Lawmakers in the U.K. will use Zoom to question government ministers in the nation’s House of Commons debating chamber.
The virtual question-and-answer sessions will enable lawmakers to scrutinize the government while abiding by social distancing rules prompted by the coronavirus pandemic, and will mark the first time in the Commons’ 700-year history for debates to be held via a video link.
How will it work?
From next week, subject to approval by lawmakers in a vote on Monday, the parliamentary sessions will use video-conferencing software Zoom on several large video screens placed around the House of Commons chamber so that the Speaker and those present can see their “virtual” colleagues.
Up to 120 lawmakers at a time will join debates via the video link, while around 50 will be allowed to attend the chamber in person, spacing out on the benches to avoid contact with others.
In an effort to make sure that all lawmakers are treated equally, anyone attending via Zoom will be told to refrain from displaying particular objects designed to illustrate or enhance their contributions.
The House of Commons before business was suspended last month due to COVID-19.
Commenting on the historic move to go virtual, Commons Speaker Lindsay Hoyle said: “By initiating a hybrid solution, with steps towards an entirely virtual Parliament, we are enabling Members to stay close to their communities, while continuing their important work scrutinizing the government.” Hoyle added: “I do not want Members and House staff putting themselves at risk — by working virtually, this is our contribution to the guidance of stay home, protect the National Health Service, and save lives.”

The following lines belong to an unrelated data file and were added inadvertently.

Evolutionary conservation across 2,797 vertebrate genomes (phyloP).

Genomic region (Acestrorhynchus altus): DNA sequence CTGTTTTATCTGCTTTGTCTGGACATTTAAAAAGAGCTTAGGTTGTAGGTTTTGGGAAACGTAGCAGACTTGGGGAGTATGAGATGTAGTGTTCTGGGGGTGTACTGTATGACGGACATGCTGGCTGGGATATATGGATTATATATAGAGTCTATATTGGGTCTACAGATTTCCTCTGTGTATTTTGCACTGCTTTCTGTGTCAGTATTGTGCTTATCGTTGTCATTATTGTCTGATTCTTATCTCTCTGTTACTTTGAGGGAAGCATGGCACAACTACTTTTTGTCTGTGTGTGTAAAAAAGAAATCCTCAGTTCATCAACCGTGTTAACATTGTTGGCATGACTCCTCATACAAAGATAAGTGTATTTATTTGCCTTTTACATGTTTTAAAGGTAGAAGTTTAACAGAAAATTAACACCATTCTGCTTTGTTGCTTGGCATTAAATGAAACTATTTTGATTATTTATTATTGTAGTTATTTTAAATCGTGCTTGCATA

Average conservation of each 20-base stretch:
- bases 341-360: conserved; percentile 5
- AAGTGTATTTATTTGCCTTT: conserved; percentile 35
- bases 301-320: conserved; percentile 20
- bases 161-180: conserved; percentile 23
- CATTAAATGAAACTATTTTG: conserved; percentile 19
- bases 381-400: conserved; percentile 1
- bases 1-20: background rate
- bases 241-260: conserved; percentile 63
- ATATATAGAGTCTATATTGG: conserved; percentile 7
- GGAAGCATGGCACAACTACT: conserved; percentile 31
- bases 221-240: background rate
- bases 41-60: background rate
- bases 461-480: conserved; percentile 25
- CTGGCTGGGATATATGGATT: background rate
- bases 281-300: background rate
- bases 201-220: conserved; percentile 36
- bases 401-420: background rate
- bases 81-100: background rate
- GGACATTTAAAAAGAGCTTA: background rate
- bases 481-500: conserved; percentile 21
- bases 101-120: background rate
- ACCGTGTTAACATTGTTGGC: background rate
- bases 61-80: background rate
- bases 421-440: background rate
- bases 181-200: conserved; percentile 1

Lawmaker Jacob Rees-Mogg said the measures will enable Parliament to continue its work of “conducting scrutiny, authorizing spending, and making laws — all of which are essential to tackling coronavirus.”
For U.K. lawmakers and the wider public, the seriousness of the pandemic was recently brought into sharp focus when Prime Minister Boris Johnson ended up in intensive care for several days with severe symptoms of the coronavirus, also known as COVID-19.
Zoom’s popularity … and problems
Zoom has become the video-conferencing platform of choice in recent weeks after the pandemic forced millions of people around the world to work from home. But as the software experienced a sudden and massive uptick in use, it also faced heavy criticism for what many said were lax security protections and privacy policies.
Some of those criticisms arose from so-called “zoombombing” incidents where pranksters interrupt virtual meetings by showing obscene content or performing other shenanigans. British lawmakers could be in for a few surprises if anything like that happens during one of their upcoming debates.
In the U.S., senators have reportedly been warned to steer well clear of Zoom over privacy concerns.
The California-based company behind Zoom recently claimed to have bolstered its security and privacy to provide a more reliable and safer service. Digital Trends has a useful guide on how to set up the software for trouble-free video conferences, though if you’d prefer to use an alternative platform for your virtual meetings, Digital Trends has some suggestions for alternatives that are worth checking out.